Monday, 28 September 2009

The changing seasons

I have known about the 4 seasons at least since I was five years old. Certainly at that age I could have drawn a picture to represent the different seasons. Yet every year autumn takes me by surprise. With the warmth and light of summer it feels as if things can keep growing forever. But slowly the mornings start to feel colder and the evenings get darker and you realise that plants really aren't going to grow for much longer. In July I could fill a punnet with raspberries every 3 days, in August I could fill a carrier bag with courgettes once a week and in early September I could fill a bag with French beans every week. But at the end of September the raspberries are tiny and few, the courgettes are mere blimps behind the flowers and the French beans are tired and tough.

That's not to say that there isn't still plenty to eat and things to pick but the type of food has changed. I love to eat with the seasons (just as well really!) and summer eating has given way to autumn now. The soft summer fruit is all frozen or turned into preserves so now is the time to eat plums, apples and blackberries before they too come to an end. The summer cucurbits of courgettes and cucumbers are exhausted but the glorious pumpkins and squash are golden and ready for picking. The tomatoes are still just about managing to ripen in the shorter sunny days and maybe, just maybe, the chilli peppers will turn before the frosts.

With possible frosts forecasts for the beginning of October, we decided this weekend to bring the pumpkins in for safe keeping. This year we grew 3 Jack O'Lantern pumpkin plants, supposed to yield large fruit ideal for carving, 2 Little Bear pumpkin plants, supposed to give mini pumpkins, and 2 butternut squash plants. Pumpkin plants are fantastic the way from a tiny seed they romp away into enormous plants, produce huge or abundant fruit and then, exhausted, shrivel away to dust with just the fruit remaining. From our plants we have managed to grow (with more effort on the part of the plant than ourselves) 8 large pumpkins, 11 mini pumpkins and 7 butternut squash.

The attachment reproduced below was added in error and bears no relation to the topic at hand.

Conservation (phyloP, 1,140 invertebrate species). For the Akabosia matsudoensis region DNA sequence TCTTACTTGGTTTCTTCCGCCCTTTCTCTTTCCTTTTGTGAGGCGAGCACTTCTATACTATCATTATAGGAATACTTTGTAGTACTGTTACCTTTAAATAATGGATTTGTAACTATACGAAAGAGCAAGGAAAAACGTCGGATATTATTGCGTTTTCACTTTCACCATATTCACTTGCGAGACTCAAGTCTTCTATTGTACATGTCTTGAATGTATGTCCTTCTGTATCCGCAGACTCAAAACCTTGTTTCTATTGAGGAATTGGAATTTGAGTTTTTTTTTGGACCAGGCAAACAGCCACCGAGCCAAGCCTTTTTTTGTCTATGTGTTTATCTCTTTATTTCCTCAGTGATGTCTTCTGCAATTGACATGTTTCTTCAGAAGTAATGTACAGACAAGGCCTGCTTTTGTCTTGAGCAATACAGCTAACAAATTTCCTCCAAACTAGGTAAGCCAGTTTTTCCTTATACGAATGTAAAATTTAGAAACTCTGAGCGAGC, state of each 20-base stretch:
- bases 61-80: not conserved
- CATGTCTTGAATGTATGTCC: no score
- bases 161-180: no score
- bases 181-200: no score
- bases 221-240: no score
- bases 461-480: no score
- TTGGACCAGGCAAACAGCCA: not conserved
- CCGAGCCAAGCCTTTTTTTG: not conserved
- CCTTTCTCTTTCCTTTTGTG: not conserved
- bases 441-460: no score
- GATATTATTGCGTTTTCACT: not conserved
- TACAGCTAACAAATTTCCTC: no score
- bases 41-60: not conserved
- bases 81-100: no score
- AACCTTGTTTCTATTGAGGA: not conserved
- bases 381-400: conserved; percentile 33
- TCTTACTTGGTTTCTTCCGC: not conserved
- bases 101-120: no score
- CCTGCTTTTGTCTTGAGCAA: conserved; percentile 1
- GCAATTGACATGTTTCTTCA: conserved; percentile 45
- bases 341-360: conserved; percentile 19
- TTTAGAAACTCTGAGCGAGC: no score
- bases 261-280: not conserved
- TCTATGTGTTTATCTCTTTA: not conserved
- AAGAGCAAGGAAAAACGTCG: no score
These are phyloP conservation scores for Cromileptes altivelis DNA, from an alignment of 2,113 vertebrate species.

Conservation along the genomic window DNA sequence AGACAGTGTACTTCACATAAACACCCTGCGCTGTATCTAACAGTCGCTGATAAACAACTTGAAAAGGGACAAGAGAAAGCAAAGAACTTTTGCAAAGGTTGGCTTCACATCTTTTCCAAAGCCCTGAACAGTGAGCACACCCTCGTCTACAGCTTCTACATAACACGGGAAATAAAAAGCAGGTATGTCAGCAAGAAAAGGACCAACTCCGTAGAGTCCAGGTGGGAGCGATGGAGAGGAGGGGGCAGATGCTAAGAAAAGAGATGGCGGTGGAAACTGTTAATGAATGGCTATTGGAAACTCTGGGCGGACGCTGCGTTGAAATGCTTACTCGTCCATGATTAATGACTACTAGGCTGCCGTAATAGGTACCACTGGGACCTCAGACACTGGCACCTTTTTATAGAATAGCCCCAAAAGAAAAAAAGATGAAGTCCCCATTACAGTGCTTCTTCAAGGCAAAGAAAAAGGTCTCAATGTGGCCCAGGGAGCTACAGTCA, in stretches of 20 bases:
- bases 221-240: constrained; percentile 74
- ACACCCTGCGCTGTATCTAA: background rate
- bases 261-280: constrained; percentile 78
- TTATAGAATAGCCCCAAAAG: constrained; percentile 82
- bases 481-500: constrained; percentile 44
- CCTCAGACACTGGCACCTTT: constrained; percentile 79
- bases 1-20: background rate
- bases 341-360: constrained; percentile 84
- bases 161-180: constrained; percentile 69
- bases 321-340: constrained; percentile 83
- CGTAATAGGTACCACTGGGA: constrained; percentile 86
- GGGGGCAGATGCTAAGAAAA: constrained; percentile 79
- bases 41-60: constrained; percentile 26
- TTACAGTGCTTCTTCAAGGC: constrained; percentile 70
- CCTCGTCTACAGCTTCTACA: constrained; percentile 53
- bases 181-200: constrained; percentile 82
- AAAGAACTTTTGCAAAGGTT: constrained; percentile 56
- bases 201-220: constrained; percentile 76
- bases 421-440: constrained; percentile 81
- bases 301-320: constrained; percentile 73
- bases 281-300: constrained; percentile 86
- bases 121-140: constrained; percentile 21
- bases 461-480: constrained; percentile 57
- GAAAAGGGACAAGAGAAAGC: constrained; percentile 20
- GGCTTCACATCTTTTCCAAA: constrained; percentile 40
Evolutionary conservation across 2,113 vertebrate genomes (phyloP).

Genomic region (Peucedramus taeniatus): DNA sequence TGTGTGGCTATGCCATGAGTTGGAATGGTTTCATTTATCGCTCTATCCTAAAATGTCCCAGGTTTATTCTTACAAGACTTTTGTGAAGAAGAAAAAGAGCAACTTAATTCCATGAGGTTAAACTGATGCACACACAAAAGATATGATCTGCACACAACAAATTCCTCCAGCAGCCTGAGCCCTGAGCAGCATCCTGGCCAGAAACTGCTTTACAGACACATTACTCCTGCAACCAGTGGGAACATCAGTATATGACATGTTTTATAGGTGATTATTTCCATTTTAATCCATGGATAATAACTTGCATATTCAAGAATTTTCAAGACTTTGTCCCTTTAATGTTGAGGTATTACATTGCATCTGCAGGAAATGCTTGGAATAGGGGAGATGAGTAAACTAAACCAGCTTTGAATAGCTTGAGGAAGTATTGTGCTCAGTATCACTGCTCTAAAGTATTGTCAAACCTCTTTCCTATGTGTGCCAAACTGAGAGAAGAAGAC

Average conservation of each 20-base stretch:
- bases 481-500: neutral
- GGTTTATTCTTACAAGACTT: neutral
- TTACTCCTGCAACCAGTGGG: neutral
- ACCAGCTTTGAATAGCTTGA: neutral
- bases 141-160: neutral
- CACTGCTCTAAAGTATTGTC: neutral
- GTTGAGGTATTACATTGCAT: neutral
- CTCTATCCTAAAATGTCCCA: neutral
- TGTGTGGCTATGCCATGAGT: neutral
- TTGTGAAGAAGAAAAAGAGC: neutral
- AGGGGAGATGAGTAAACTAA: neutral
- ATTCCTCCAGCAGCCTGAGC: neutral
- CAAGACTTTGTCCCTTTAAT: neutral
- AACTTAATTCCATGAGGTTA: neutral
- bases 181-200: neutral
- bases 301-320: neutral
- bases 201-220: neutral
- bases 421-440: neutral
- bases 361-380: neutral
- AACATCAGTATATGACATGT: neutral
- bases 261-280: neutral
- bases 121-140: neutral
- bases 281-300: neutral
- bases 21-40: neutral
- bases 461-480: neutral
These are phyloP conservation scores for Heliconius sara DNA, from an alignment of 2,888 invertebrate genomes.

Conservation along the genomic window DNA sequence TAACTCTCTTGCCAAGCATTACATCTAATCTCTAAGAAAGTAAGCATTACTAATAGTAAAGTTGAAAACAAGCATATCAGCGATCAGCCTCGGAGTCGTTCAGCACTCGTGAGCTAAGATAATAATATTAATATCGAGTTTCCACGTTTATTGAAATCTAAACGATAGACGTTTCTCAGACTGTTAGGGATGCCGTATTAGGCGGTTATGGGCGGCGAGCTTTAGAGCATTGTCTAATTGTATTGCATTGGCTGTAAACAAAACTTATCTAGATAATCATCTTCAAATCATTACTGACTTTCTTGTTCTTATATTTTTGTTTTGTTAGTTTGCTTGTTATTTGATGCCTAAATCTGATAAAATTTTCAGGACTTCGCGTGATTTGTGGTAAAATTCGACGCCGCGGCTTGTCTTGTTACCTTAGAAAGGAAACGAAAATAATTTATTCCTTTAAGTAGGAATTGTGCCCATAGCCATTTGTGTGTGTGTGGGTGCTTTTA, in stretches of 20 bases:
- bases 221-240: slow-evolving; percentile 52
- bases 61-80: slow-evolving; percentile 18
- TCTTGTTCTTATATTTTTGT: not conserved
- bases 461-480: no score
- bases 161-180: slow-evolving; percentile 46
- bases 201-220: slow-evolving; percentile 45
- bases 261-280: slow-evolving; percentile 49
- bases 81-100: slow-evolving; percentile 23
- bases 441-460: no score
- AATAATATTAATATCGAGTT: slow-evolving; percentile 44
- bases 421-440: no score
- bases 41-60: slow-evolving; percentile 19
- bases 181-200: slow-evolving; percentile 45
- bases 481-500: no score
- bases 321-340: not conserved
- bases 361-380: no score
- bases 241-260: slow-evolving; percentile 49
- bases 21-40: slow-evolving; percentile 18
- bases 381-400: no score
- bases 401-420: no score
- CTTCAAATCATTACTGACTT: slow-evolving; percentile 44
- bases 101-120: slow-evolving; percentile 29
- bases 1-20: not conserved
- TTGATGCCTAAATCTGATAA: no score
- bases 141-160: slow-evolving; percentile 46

The pumpkin harvest day is something my girls have been looking forward to and nagged about for a month so it was with great excitement that my eldest took hold of the knife. And like the opening of a new building, she cut the first stem. Then we sweated in the glorious autumn sunshine as we heaved the fruit to the wheelbarrow and back home again.

Soon I'll be making things from pumpkins but for now they will keep and I'm still using up the stored courgettes and cucumbers. Later in the week I think I shall nip out and pick some more tomatoes just in case frost does arrive. Whatever is left unripe I can use to make green tomato chutney. In the meantime I shall use up the autumn bounty in mixed chutneys and relishes.

I'm sure winter will creep up on me as sneakily as the autumn did but when I'm tucking into a hot pot stuffed full of leeks and root vegetables I shall know for sure that winter is here.

This attractive relish is suitable for use as a condiment with cold meat and cheese and is ideal on hot sandwiches and burgers. The combination of vegetables is not essential as long as a good variety of colour is included so it is a good way to use up vegetables at the end of the summer season.

Ingredients (makes 3 to 5 jars)
1 lb (450 g) green tomatoes
8 oz (225 g) red tomatoes
2 red peppers
2 green peppers
2 sticks celery
2 onions
½ cucumber (peeled)
½ small red cabbage
1 cob’s worth of sweetcorn
8 oz (225 g) light brown sugar
25 fl oz (710 ml) white wine vinegar


Chop all the ingredients into small chunks and layer in the bowl with the salt. Place a small plate over the vegetables and weight down. Leave it for several hours or overnight. Drain and thoroughly rinse and dry the vegetables. Add the vegetables to the preserving pan with the sugar and vinegar. Bring to the boil and simmer for about an hour, stirring occasionally, until the vegetables are tender and the liquid has reduced considerably. Transfer into warmed jars and seal immediately.

Sweet Sandwich Pickle

Suitable in all types of sandwiches but particularly good with hamburgers and hot dogs.

Ingredients (makes 3-4 jars)

3 lb (1350g) peeled and chopped marrow
1 large onion
12 oz (225g) apples
1 pint (600 ml) malt vinegar
8 oz (225g) tomato puree
8 oz (225g) stoned dates, chopped
1lb (450g) soft dark brown sugar
1 tablespoon mustard seeds
2 tablespoons ground ginger
2 teaspoons of ground all spice
A dash of freshly grated nutmeg

Place the peeled and chopped marrow in a bowl layered with salt and leave to stand overnight. Rinse and dry the marrow then tip it into a preserving pan. Grate the apple and onion and add this to the preserving pan. Add the tomato puree and the vinegar and bring to the boil. Cook for about 30 minutes until the vegetables are soft. Add the dates, sugar and spices and stir well until the sugar is dissolved. Bring back to the boil then simmer until thick. Ladle into warm jars and seal immediately.

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